Despite the high-caliber help, Jeb finds himself in a statistical dead heat with McBride, a former Marine with a Bronze Star and a folksy manner who gave up a student deferment to go to Vietnam. Last year, when he found himself "screaming at the TV set, frustrated" at where the state was headed, McBride quit his post as managing partner of Holland & Knight, which he had built into the fifth largest law firm in the U.S. (his wife was once head of Bank of America in Florida), and launched his long-shot bid for Governor. McBride dresses like Columbo and campaigns like the late Governor Lawton Chiles, a Democrat who appealed to Republicans by walking the state and calling himself a cracker.
McBride has made education the centerpiece of his campaign and vigorously supports a referendum, expected to pass, that would reduce class size. In a tax-phobic state, McBride has proposed a 50¢-a-pack cigarette tax and unspecified spending cuts to pay for the school initiative. Bush, on the grounds that he doesn't support the referendum, offers no clue as to how he would pay for it should the measure pass. He had to apologize after he confided to concerned Republican lawmakers, unaware a reporter was present, that he had a "couple of devious plans" to thwart the proposal should it pass.
Jeb is more like Al Gore than he is like his easygoing brother. The Governor is a policy wonk who has to grind away for his successes. When George, not Jeb, was the first to win a statehouse, Mom exclaimed, "Can you believe it!?" Jeb isn't nearly as playful as his palm tree covered tie would suggest. At a retirement center in Boynton Beach, he solemnly shakes hands, quietly adding an "honestly" to his "I need your vote." He tells Time the race is close "but not as close as Mr. McBride's internal polls suggest. That's a fund-raising tool." At a school in New Smyrna Beach with the President, there are none of the usual little-brother jokes that Jeb never found funny anyway. The two then move on to a $25,000-a-person fund raiser at a Daytona Beach mansion.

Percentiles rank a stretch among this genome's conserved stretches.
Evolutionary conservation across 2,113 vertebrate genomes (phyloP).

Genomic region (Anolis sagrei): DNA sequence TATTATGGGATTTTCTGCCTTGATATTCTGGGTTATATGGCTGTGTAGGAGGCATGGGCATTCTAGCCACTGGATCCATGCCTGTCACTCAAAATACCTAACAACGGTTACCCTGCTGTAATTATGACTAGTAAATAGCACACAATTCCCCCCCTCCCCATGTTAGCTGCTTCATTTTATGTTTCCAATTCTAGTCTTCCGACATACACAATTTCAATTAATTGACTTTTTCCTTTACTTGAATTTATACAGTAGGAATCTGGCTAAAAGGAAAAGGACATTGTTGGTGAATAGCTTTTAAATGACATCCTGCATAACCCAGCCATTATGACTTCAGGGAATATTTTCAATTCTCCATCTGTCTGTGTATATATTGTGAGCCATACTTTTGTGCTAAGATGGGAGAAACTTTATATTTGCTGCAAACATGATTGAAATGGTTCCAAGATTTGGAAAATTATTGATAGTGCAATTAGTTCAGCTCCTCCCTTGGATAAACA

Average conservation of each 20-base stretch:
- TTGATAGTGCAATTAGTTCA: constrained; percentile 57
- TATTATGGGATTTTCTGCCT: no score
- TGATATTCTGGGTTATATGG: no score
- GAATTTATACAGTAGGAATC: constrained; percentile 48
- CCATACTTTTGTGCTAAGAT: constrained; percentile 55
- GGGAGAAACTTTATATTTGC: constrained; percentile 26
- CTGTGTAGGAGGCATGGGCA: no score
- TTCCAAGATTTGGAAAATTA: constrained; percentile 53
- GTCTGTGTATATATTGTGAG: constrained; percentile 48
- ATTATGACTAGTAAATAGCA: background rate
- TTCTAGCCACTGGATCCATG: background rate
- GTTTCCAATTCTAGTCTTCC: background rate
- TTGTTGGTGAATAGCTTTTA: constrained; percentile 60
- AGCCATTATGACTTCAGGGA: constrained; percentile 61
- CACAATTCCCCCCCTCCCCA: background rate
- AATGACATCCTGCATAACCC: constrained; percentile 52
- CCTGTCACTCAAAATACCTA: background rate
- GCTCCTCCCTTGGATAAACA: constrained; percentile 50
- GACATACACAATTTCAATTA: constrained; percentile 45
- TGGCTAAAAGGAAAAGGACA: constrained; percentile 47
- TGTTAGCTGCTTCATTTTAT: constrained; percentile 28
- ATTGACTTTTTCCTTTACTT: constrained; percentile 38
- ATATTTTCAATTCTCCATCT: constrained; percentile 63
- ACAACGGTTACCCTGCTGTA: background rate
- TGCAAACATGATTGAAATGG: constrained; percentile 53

The headlines have often been messy. Bush went after McBride for not apologizing enough for remarks made by a black minister who said the Bush family was "on a neo-Nazi right-wing mission." Even though McBride hadn't initially heard the remarks and condemned them as soon as he did, he wouldn't vow never to talk to the minister again. For his part, Jeb was embarrassed when a reporter caught him telling legislators that he had "juicy details" concerning the sexual orientation of the former caretakers for Rilya Wilson, the foster child who has been missing for 21 months. The Governor also made headlines when the state G.O.P. got a $50,000 campaign contribution from Bacardi rum after he wrote a letter to a presidential appointee asking that Bacardi get quick action in a trademark dispute. Then there are the family issues. Daughter Noelle's being in prison for drug violations elicits sympathy. His wife's trying to bring $19,000 worth of clothing from Paris without paying Customs fees does not.
Both parties have made this their marquee race. Republicans fear that a loss would be the only election-night story, a reminder of the 537-vote margin in 2000. Democrats are throwing money into the race as if it's already 2004, sending hundreds of lawyers to monitor ballot troubles. (Bush blamed inept Democrats for snafus on primary day.) Heavyweights, including Bill Clinton, are helping McBride. Party chairman Terry McAuliffe vowed last week, "We're going to knock off one Bush at a time." If it's close, it must be Florida.